Papua New Guinea Extractive Industries Transparency Initiative (PNGEITI)

PNGEITI Calls for Transparency in the Sovereign Wealth Fund Arrangement 

November 18. 2022

PNGEITI calls for Transparency mechanisms to be built into the Sovereign Fund Wealth Arrangement

Transparency mechanisms built into the topical Papua New Guinea Sovereign Wealth Fund (SFW) will enable an effective functioning of the fund, according to the PNG Extractive Industries Transparency Initiative.

PNGEITI welcomed the announcement of an initial injection of K5.6 million into the fund making it operational more than five years after the enactment of its enabling legislation. However, the PNGEITI raised concern over the lack of transparency around the operational and structural se-up of the fund.

“While PNGEITI commends the operationalization of the fund, the status quo raises transparency questions that needs to be answered by way of building in transparency mechanisms into the SWF arrangement”  Head of PNGEITI National Secretariat Mr Lucas Alkan said.
“The PNGEITI which has been implementing the global best practice standard on transparency around revenues generated from the mining and petroleum sectors of the economy strongly holds the view that international best practice standard is also built into the SWF arrangement for better governance of the SWF operation, derived from the Santiago principles to be adhered to,” Mr. Lucas Alkan said.

“One of the key objectives for SWF under the Santiago principle underpins a transparent and sound  governance structure that provides for adequate operational controls, risks management and accountability- PNGEITI strongly encourages that this objective be fully met in the PNG SWF set-up.

“SWF are  regarded as important players in the international monetary system and for Papua New Guinea to have one requires due diligence in ensuring the fund stands out well in the international monetary system and is credible” Mr Alkan commented.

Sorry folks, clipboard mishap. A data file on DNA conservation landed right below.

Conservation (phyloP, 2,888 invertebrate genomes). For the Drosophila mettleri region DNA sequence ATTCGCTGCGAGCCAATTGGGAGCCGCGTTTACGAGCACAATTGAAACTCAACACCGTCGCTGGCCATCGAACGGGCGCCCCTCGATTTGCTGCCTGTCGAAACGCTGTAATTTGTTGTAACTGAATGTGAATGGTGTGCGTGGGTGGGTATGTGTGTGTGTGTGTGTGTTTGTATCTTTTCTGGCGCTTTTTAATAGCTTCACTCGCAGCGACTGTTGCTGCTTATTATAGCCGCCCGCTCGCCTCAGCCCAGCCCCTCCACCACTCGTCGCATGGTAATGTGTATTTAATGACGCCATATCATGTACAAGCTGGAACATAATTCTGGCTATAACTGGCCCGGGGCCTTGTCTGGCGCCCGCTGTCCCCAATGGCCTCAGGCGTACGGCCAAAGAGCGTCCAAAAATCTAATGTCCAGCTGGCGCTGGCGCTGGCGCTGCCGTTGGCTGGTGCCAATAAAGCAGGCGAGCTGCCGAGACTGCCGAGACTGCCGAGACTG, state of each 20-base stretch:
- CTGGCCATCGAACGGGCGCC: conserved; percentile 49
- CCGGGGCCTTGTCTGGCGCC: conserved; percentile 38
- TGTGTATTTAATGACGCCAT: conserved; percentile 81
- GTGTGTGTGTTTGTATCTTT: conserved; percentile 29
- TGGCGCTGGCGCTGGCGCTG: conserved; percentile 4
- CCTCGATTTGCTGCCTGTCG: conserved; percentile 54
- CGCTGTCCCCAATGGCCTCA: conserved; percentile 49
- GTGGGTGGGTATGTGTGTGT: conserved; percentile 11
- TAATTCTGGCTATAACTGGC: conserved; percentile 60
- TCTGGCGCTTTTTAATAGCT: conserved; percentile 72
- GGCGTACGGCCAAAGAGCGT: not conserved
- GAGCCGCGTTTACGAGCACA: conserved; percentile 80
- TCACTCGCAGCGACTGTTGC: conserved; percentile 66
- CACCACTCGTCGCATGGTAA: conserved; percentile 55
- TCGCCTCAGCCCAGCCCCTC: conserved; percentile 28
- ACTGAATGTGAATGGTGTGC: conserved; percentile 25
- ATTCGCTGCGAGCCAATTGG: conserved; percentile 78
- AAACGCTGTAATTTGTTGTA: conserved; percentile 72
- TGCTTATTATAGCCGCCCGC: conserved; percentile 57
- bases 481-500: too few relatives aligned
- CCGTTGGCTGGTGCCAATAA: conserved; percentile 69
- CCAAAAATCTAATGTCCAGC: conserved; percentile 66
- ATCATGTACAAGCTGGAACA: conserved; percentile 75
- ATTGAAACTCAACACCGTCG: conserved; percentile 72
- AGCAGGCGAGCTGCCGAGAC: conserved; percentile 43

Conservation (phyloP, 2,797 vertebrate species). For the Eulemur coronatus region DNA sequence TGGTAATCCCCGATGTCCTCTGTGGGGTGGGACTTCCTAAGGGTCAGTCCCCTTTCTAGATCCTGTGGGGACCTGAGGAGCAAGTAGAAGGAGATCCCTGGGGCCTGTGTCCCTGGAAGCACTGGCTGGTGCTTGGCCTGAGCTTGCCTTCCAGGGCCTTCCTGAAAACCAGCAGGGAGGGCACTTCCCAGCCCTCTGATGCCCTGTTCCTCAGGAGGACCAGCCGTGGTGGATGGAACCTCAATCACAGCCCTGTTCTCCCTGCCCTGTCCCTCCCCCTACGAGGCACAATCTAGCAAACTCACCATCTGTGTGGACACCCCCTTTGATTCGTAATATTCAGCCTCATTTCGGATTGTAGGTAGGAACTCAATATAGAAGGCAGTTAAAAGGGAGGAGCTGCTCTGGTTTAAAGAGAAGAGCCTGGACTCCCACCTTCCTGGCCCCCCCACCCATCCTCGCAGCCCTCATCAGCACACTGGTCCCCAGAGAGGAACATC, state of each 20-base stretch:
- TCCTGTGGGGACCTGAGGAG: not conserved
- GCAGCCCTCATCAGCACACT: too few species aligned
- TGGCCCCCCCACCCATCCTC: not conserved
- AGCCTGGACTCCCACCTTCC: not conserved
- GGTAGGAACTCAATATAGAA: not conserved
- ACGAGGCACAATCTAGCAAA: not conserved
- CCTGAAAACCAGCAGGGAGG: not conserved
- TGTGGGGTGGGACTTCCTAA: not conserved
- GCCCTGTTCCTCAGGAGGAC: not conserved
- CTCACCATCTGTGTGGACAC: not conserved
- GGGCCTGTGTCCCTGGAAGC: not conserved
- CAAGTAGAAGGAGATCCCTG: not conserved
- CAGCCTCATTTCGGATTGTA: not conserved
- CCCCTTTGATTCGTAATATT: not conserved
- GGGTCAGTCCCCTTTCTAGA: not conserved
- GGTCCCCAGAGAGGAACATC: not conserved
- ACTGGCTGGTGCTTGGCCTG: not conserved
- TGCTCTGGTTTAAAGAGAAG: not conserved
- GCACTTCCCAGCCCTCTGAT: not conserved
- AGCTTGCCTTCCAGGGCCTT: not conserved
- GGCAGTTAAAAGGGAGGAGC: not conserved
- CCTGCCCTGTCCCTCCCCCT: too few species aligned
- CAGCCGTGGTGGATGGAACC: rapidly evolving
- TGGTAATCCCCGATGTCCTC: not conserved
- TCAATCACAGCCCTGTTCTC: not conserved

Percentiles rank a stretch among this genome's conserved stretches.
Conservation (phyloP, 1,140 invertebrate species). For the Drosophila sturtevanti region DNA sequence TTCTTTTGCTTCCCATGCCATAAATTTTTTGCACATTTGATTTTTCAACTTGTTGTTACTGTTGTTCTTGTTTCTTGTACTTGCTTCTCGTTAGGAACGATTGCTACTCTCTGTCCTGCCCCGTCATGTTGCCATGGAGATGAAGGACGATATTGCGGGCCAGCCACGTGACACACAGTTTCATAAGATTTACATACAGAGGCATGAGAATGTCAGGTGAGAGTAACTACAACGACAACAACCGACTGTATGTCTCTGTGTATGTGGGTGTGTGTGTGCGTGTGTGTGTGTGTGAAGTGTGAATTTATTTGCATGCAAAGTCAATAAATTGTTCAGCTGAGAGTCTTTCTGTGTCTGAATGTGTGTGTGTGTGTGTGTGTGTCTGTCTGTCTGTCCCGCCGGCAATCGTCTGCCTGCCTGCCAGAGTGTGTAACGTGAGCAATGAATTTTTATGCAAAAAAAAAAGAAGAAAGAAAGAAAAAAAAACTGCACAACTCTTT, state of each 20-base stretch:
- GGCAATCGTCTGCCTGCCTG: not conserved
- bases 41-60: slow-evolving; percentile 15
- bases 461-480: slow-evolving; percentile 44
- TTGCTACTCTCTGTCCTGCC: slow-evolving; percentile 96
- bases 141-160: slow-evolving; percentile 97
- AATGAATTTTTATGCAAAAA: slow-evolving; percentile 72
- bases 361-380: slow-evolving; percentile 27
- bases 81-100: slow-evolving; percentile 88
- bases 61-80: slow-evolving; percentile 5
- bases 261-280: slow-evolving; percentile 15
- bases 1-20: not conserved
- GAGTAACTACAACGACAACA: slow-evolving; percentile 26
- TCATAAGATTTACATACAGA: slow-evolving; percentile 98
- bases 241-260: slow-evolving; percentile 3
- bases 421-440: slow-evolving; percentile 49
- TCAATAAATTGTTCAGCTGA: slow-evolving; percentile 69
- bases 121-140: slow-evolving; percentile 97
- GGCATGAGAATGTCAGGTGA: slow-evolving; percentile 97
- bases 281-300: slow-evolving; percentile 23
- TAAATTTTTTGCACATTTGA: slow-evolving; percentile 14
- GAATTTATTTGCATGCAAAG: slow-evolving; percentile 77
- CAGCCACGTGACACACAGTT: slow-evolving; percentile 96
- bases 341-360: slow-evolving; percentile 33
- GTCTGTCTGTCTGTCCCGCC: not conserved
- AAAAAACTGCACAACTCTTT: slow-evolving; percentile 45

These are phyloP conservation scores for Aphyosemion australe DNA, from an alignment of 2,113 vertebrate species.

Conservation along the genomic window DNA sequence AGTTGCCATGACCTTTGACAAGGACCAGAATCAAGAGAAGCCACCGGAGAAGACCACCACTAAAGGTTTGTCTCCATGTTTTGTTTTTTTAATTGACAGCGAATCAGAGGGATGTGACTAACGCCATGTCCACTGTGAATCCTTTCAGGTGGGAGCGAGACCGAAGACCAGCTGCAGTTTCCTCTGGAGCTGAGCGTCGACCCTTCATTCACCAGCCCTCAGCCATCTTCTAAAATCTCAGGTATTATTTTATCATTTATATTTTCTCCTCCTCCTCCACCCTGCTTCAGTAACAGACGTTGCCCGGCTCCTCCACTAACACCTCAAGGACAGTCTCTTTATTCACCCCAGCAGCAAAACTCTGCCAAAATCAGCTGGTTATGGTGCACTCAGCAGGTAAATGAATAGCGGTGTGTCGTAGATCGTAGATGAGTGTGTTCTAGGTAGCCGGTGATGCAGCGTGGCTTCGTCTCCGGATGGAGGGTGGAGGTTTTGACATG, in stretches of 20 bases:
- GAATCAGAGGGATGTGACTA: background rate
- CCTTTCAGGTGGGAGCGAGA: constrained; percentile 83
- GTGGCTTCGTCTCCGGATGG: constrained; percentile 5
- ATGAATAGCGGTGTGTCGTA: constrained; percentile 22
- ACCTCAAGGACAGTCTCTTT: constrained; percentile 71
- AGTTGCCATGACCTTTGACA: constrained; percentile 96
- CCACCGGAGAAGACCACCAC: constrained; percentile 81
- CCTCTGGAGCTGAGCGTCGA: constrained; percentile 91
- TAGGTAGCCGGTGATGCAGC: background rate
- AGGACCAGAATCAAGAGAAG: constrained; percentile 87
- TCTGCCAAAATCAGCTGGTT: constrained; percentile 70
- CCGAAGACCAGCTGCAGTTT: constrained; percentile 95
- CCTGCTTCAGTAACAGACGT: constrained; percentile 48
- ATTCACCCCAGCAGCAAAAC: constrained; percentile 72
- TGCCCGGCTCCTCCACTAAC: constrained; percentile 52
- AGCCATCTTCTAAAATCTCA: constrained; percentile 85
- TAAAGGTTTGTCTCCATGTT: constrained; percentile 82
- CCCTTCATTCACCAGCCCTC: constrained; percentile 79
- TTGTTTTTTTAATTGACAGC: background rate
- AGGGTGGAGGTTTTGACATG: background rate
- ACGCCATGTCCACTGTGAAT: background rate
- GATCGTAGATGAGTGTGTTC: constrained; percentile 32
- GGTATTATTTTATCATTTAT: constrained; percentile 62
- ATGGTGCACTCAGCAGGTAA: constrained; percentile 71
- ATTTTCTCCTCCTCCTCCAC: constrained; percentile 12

“Consistent with the Santiago principles, the PNG SWF must bear economic and financial benefits for Papua New Guinea and the international financial system.

“We welcome the first SWF payment and hope to capture more payments and distributions of funds in the EITI Reports, particularly those taken from our lucrative extractive industry.

While commenting on the Government’s effort to operationalise the long-awaited SWF which is a positive step Mr Alkan said the Government needed to seriously conclude its pending dividend policy review and address the current parallel arrangements or set ups through the Kumul entities that have been empowered through their respective boards as to how much windfall revenues from the extractive sector could be paid to the Treasury or the SWF. He said to ensure the SWF operates on a strong financial footing to perform what it was set up to do, it needs to have access to all the windfalls that come out from extractive sector.

“The opportunity cost of parking such funds (which may be significant in the long run when commodity prices are good) in entities of State that are playing duplicate functions will not assist in using such windfalls to pay down current high levels of public debt.

We would be better off using the windfalls to pay off current high levels of debt than parking money in such arrangements that may be tempted to use for other purpose than what was intended for originally. Therefore, transparency mechanism is highly encouraged in the SWF set up”, Mr Alkan suggested.

“We have had similar experiences in the 1980s and 1990s where the so-called commodity stabilisation funds that were established for similar purpose that never worked and we need to learn from these and ensure the SWF is properly established and operationalised,” Mr Alkan said.

 

Photo caption: 2019 file photo – PNGEITI during a meeting with its stakeholders and international development partner. 

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